Michael had woken early that day and switched off his alarm clock. He waited for the aching in his joints to ease up, then slowly moved his legs over the side of his bed. The covers felt too heavy and he pushed them aside, grunting. He slowly levered himself up on his elbows, sitting on the bed’s edge and letting his feet touch the cold, wooden floorboards. He shivered, but glared at the still warm covers lying next to him accusingly.
The glasses were on the side table by his alarm clock, where he always left them. The room came into focus as he put them on. It was 5:18, which meant he’d stayed in bed longer than he’d meant to. The protests of his joints went ignored as he hurried to make up for lost time, washing his face and combing his hair before dressing: a woolen undergarment, covered by thick brown trousers and a warm flannel shirt.
Downstairs, he heated strong, black coffee in a tin pot and drank it with two pieces of toast. It was 5:38. He’d wanted to leave by 5:30, but everything took a little bit longer than he thought it should. He got the rifle out of its cabinet at 5.45, after putting on his hunting jacket and getting a wide-brimmed canvas hat from the coat pegs. The gun passed carefully under his eyes, letting him examine it all over. He’d cleaned it the previous evening before he’d gone to bed, but he liked to be sure. At 5:53 he was out the door.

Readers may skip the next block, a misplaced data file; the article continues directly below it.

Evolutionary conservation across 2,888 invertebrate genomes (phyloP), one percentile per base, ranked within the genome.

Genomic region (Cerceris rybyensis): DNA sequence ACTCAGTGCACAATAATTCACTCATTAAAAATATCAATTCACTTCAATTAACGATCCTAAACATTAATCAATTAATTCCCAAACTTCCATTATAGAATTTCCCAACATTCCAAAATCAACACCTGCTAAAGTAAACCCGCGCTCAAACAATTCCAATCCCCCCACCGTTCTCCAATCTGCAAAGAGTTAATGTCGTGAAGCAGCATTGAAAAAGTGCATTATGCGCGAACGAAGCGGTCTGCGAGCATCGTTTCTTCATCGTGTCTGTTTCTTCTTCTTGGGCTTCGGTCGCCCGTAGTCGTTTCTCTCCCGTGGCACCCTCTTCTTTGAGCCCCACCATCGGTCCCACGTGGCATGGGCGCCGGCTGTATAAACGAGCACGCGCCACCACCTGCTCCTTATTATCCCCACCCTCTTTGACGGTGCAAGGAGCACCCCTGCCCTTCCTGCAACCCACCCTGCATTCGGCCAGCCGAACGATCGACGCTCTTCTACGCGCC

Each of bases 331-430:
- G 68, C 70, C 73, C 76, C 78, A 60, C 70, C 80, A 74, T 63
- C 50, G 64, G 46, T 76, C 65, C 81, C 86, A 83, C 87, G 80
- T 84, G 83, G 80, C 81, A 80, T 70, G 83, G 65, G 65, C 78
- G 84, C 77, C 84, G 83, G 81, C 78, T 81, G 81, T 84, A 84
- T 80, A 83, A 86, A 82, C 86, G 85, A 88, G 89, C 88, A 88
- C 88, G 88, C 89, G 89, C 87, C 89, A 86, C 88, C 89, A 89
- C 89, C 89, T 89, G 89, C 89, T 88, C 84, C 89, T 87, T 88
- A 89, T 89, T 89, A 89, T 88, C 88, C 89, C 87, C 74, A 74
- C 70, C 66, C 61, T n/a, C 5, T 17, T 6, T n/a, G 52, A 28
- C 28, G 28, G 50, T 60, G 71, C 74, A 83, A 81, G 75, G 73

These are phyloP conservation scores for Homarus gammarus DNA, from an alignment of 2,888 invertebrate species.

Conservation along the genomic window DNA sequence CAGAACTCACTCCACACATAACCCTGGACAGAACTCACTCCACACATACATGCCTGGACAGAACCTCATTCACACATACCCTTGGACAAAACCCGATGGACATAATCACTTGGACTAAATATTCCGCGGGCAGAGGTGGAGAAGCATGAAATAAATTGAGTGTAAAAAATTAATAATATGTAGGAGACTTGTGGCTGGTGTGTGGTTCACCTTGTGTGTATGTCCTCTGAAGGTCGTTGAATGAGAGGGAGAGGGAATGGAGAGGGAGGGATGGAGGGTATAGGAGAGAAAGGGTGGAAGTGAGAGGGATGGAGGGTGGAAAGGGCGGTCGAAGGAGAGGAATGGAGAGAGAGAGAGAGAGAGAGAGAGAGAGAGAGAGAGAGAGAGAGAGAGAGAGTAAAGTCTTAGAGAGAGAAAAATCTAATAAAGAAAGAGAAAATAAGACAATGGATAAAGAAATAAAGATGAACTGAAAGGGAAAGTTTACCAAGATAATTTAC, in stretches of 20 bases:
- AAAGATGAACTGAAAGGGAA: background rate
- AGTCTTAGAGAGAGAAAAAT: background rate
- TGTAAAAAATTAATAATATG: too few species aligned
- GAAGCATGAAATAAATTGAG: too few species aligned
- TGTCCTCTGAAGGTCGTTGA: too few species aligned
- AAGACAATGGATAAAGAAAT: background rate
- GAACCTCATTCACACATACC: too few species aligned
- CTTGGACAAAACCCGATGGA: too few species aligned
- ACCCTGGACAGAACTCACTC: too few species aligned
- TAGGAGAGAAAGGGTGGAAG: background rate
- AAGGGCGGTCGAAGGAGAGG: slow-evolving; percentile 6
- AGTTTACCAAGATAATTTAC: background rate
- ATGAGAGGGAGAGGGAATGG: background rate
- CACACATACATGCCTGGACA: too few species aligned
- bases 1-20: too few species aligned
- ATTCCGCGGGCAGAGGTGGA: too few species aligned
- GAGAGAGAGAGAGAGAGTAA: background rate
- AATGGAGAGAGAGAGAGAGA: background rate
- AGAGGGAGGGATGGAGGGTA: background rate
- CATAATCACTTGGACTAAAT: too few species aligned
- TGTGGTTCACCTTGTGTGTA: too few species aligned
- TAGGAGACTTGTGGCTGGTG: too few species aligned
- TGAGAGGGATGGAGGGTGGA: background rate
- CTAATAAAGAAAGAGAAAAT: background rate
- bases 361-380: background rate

The forests around the house were extensive, stretching away for dozens and dozens of miles. It took twenty minutes driving along a dirt track to reach the road that skirted its fringes, and Michael knew that meant he still lived right on the very edge of he wilderness. His breath hung in front of them, slowly drifting apart in the still air. The sun hadn’t risen and the twilight left the ground under the trees dark and shadowed. Michael left the small clearing around his house and headed down a path that led deep into the woods.
It was easy going at first as he travelled along the frequently walked route. By 9:00 the path was becoming narrower, the undergrowth infringing along it. Every so often thorns or brambles would cross it, or a tree would have begun tentatively reaching over it. He stepped over or ducked under these, rather than taking the time to clear the path again. Each time he had to stop and prepare himself, either carefully lifting a leg up and over, or grunting as he bent his back.
By 9:30 the sun could be seen through the branches, still low in the sky but making the day noticeably warmer. Michael could feel himself breathing more heavily and sweating. He opened the front of his hunting jacket and stopped, taking a drink from the water bottle he’d brought with him. As he wiped his lips, his eyes fell upon a broken bough hanging from a tree just off the path. He strapped the water bottle back to his belt and walked over to the hanging branch. The soft earth below held the prints of a large stag. Michael smiled to himself and set off in the direction the tracks led.
He followed the tracks for an hour, losing them occasionally but always finding them again through a snapped twig, trampled plant or some gouged earth where the creature had slipped. They led him into thicker and thicker parts of the forest. Michael made sure to keep track of which direction he was moving. People had died out here, he knew. In his younger days he’d helped search for a few of them. Now he just got phone calls asking if he’d seen anything.